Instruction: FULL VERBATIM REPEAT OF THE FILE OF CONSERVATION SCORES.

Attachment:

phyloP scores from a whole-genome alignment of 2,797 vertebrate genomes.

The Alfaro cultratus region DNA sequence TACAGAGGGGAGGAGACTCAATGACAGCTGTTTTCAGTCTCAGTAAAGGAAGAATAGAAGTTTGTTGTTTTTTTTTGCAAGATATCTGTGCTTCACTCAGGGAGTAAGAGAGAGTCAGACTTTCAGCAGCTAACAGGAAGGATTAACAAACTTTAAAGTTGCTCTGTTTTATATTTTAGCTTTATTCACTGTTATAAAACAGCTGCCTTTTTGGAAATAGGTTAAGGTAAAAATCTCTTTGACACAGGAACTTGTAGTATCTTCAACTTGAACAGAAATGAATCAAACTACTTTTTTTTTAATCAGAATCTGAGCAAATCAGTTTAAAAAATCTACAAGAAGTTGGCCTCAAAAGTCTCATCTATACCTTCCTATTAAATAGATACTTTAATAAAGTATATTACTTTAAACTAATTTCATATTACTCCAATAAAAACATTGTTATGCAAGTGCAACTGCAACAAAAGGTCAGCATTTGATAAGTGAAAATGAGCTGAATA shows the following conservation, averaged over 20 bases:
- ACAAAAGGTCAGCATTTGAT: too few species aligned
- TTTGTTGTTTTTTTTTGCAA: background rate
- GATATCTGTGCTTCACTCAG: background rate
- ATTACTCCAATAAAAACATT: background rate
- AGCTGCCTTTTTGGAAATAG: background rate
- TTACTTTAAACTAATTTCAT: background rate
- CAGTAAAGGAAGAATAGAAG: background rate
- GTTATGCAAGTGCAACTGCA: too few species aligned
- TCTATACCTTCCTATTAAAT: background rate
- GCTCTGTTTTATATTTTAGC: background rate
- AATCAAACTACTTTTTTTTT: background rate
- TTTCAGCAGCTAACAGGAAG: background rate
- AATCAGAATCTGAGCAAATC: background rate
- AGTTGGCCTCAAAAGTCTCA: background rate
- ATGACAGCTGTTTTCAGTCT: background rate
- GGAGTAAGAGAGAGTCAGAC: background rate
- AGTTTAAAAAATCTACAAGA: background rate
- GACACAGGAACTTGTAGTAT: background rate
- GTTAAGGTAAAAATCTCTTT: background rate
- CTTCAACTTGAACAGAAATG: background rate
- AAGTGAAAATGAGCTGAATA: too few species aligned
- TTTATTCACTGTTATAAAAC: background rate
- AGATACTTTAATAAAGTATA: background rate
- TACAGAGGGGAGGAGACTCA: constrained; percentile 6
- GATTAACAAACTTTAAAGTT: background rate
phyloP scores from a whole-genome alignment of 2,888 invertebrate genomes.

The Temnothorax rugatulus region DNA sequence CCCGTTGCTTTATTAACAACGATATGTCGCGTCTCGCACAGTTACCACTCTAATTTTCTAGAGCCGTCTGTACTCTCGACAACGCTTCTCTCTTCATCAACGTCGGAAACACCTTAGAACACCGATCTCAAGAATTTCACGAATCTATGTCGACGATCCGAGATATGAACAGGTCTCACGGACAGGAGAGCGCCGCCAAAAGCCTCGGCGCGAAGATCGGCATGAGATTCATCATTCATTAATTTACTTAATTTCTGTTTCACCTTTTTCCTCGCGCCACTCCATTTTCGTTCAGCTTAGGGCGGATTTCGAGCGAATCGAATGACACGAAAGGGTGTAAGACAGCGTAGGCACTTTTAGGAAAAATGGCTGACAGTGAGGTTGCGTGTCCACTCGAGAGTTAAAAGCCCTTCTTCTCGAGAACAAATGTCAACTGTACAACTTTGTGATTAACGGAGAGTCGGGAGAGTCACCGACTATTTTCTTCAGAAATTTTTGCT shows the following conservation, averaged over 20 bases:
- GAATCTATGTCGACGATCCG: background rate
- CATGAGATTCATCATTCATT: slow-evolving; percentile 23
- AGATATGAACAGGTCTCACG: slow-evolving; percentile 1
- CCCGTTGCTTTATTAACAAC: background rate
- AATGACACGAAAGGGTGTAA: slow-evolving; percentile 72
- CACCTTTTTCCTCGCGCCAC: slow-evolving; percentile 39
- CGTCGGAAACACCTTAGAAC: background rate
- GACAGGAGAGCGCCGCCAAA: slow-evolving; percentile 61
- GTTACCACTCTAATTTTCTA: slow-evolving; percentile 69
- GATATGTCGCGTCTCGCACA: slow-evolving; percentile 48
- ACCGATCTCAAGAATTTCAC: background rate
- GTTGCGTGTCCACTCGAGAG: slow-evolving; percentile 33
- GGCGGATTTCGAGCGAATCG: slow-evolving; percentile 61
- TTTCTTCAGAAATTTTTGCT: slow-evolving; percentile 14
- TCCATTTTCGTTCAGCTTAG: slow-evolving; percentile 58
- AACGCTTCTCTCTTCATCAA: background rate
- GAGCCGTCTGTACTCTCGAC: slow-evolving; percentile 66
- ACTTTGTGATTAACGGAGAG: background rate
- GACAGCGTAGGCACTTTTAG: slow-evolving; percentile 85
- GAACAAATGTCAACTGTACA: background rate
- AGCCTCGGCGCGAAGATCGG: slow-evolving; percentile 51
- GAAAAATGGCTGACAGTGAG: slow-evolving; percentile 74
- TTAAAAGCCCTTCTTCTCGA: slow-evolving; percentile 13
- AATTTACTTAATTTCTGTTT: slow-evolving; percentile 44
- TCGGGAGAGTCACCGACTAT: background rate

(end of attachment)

phyloP scores from a whole-genome alignment of 2,797 vertebrate genomes.

The Alfaro cultratus region DNA sequence TACAGAGGGGAGGAGACTCAATGACAGCTGTTTTCAGTCTCAGTAAAGGAAGAATAGAAGTTTGTTGTTTTTTTTTGCAAGATATCTGTGCTTCACTCAGGGAGTAAGAGAGAGTCAGACTTTCAGCAGCTAACAGGAAGGATTAACAAACTTTAAAGTTGCTCTGTTTTATATTTTAGCTTTATTCACTGTTATAAAACAGCTGCCTTTTTGGAAATAGGTTAAGGTAAAAATCTCTTTGACACAGGAACTTGTAGTATCTTCAACTTGAACAGAAATGAATCAAACTACTTTTTTTTTAATCAGAATCTGAGCAAATCAGTTTAAAAAATCTACAAGAAGTTGGCCTCAAAAGTCTCATCTATACCTTCCTATTAAATAGATACTTTAATAAAGTATATTACTTTAAACTAATTTCATATTACTCCAATAAAAACATTGTTATGCAAGTGCAACTGCAACAAAAGGTCAGCATTTGATAAGTGAAAATGAGCTGAATA shows the following conservation, averaged over 20 bases:
- ACAAAAGGTCAGCATTTGAT: too few species aligned
- TTTGTTGTTTTTTTTTGCAA: background rate
- GATATCTGTGCTTCACTCAG: background rate
- ATTACTCCAATAAAAACATT: background rate
- AGCTGCCTTTTTGGAAATAG: background rate
- TTACTTTAAACTAATTTCAT: background rate
- CAGTAAAGGAAGAATAGAAG: background rate
- GTTATGCAAGTGCAACTGCA: too few species aligned
- TCTATACCTTCCTATTAAAT: background rate
- GCTCTGTTTTATATTTTAGC: background rate
- AATCAAACTACTTTTTTTTT: background rate
- TTTCAGCAGCTAACAGGAAG: background rate
- AATCAGAATCTGAGCAAATC: background rate
- AGTTGGCCTCAAAAGTCTCA: background rate
- ATGACAGCTGTTTTCAGTCT: background rate
- GGAGTAAGAGAGAGTCAGAC: background rate
- AGTTTAAAAAATCTACAAGA: background rate
- GACACAGGAACTTGTAGTAT: background rate
- GTTAAGGTAAAAATCTCTTT: background rate
- CTTCAACTTGAACAGAAATG: background rate
- AAGTGAAAATGAGCTGAATA: too few species aligned
- TTTATTCACTGTTATAAAAC: background rate
- AGATACTTTAATAAAGTATA: background rate
- TACAGAGGGGAGGAGACTCA: constrained; percentile 6
- GATTAACAAACTTTAAAGTT: background rate
phyloP scores from a whole-genome alignment of 2,888 invertebrate genomes.

The Temnothorax rugatulus region DNA sequence CCCGTTGCTTTATTAACAACGATATGTCGCGTCTCGCACAGTTACCACTCTAATTTTCTAGAGCCGTCTGTACTCTCGACAACGCTTCTCTCTTCATCAACGTCGGAAACACCTTAGAACACCGATCTCAAGAATTTCACGAATCTATGTCGACGATCCGAGATATGAACAGGTCTCACGGACAGGAGAGCGCCGCCAAAAGCCTCGGCGCGAAGATCGGCATGAGATTCATCATTCATTAATTTACTTAATTTCTGTTTCACCTTTTTCCTCGCGCCACTCCATTTTCGTTCAGCTTAGGGCGGATTTCGAGCGAATCGAATGACACGAAAGGGTGTAAGACAGCGTAGGCACTTTTAGGAAAAATGGCTGACAGTGAGGTTGCGTGTCCACTCGAGAGTTAAAAGCCCTTCTTCTCGAGAACAAATGTCAACTGTACAACTTTGTGATTAACGGAGAGTCGGGAGAGTCACCGACTATTTTCTTCAGAAATTTTTGCT shows the following conservation, averaged over 20 bases:
- GAATCTATGTCGACGATCCG: background rate
- CATGAGATTCATCATTCATT: slow-evolving; percentile 23
- AGATATGAACAGGTCTCACG: slow-evolving; percentile 1
- CCCGTTGCTTTATTAACAAC: background rate
- AATGACACGAAAGGGTGTAA: slow-evolving; percentile 72
- CACCTTTTTCCTCGCGCCAC: slow-evolving; percentile 39
- CGTCGGAAACACCTTAGAAC: background rate
- GACAGGAGAGCGCCGCCAAA: slow-evolving; percentile 61
- GTTACCACTCTAATTTTCTA: slow-evolving; percentile 69
- GATATGTCGCGTCTCGCACA: slow-evolving; percentile 48
- ACCGATCTCAAGAATTTCAC: background rate
- GTTGCGTGTCCACTCGAGAG: slow-evolving; percentile 33
- GGCGGATTTCGAGCGAATCG: slow-evolving; percentile 61
- TTTCTTCAGAAATTTTTGCT: slow-evolving; percentile 14
- TCCATTTTCGTTCAGCTTAG: slow-evolving; percentile 58
- AACGCTTCTCTCTTCATCAA: background rate
- GAGCCGTCTGTACTCTCGAC: slow-evolving; percentile 66
- ACTTTGTGATTAACGGAGAG: background rate
- GACAGCGTAGGCACTTTTAG: slow-evolving; percentile 85
- GAACAAATGTCAACTGTACA: background rate
- AGCCTCGGCGCGAAGATCGG: slow-evolving; percentile 51
- GAAAAATGGCTGACAGTGAG: slow-evolving; percentile 74
- TTAAAAGCCCTTCTTCTCGA: slow-evolving; percentile 13
- AATTTACTTAATTTCTGTTT: slow-evolving; percentile 44
- TCGGGAGAGTCACCGACTAT: background rate